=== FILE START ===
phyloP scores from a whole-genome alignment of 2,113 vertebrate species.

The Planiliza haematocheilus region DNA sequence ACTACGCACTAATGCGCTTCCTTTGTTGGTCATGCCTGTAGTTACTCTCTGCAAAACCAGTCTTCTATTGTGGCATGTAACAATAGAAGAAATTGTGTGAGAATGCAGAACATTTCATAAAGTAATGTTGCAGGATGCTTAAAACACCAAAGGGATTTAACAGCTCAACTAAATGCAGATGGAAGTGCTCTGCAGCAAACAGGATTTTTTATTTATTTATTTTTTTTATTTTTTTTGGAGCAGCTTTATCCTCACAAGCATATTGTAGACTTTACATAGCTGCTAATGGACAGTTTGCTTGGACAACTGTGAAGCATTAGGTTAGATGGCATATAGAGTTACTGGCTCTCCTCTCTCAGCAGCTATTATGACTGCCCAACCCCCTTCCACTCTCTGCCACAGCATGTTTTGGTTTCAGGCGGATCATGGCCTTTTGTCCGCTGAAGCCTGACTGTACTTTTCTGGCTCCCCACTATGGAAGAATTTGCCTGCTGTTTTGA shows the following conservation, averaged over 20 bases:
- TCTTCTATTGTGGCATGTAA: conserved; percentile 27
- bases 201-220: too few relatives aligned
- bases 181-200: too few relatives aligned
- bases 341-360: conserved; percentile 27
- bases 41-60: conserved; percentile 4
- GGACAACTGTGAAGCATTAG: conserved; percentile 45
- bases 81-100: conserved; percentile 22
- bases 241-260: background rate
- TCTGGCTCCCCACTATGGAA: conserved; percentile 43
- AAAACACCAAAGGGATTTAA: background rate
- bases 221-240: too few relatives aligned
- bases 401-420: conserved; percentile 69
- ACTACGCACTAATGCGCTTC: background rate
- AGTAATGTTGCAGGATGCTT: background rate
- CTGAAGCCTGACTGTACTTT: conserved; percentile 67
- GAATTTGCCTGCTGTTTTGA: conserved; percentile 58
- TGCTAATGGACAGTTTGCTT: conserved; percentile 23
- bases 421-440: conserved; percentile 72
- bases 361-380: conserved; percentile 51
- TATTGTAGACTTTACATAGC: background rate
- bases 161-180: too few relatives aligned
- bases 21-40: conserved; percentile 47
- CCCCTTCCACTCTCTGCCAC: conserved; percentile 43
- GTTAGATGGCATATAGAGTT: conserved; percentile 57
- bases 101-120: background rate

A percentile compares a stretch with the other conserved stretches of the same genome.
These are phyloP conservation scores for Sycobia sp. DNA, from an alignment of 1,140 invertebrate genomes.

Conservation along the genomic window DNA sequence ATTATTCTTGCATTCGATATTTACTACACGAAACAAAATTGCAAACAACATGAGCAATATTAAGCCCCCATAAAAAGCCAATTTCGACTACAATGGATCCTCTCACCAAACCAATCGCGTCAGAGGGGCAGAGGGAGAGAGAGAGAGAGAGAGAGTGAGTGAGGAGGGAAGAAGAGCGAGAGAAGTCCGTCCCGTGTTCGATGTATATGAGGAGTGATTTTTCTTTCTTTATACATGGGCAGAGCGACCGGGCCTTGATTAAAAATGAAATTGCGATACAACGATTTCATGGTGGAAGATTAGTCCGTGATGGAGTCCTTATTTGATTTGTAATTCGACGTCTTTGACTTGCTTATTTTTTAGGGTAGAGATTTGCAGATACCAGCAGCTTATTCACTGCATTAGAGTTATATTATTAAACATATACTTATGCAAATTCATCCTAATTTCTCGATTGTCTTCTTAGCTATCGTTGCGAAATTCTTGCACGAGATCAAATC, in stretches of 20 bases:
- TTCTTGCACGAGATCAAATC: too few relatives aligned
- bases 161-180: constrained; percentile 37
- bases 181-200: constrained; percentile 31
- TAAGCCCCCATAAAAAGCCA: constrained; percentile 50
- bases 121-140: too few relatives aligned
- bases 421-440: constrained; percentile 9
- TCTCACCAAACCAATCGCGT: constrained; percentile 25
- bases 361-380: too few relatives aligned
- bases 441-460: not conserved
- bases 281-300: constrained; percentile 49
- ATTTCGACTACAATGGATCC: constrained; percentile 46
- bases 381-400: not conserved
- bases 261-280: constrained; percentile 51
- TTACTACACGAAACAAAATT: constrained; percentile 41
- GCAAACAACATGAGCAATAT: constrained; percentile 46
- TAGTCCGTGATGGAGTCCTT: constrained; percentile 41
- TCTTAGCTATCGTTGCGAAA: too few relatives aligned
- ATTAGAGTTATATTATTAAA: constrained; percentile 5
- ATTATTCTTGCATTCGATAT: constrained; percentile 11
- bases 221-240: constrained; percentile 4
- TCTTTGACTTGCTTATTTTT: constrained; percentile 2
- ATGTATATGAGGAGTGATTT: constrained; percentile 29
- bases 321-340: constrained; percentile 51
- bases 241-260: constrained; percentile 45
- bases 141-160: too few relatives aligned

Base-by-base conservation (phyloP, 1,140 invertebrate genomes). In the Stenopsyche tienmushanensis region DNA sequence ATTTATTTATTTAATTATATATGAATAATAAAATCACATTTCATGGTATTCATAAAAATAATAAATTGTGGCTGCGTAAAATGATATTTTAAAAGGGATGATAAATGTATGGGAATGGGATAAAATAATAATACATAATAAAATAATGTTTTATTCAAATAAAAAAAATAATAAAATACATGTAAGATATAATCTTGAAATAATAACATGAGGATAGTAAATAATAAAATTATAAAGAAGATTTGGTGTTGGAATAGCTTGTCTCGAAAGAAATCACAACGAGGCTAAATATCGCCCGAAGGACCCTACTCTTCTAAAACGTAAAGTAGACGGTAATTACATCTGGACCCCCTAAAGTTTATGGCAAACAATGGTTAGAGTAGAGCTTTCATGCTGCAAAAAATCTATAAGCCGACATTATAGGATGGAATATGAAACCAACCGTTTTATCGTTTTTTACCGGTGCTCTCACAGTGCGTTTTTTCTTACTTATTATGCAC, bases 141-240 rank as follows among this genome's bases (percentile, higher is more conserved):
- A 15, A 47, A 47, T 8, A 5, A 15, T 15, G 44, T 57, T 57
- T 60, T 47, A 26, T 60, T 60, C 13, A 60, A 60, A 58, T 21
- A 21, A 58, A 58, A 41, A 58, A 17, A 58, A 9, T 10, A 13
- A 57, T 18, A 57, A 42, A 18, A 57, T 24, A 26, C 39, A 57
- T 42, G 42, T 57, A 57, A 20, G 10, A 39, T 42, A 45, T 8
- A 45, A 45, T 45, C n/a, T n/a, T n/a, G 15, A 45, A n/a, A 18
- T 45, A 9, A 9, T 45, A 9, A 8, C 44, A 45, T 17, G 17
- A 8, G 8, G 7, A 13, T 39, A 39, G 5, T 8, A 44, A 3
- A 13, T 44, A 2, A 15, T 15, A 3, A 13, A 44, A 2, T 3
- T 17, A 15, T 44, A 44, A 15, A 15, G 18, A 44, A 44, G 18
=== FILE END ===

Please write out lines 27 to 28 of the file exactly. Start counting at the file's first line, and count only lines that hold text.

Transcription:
- bases 101-120: background rate

A percentile compares a stretch with the other conserved stretches of the same genome.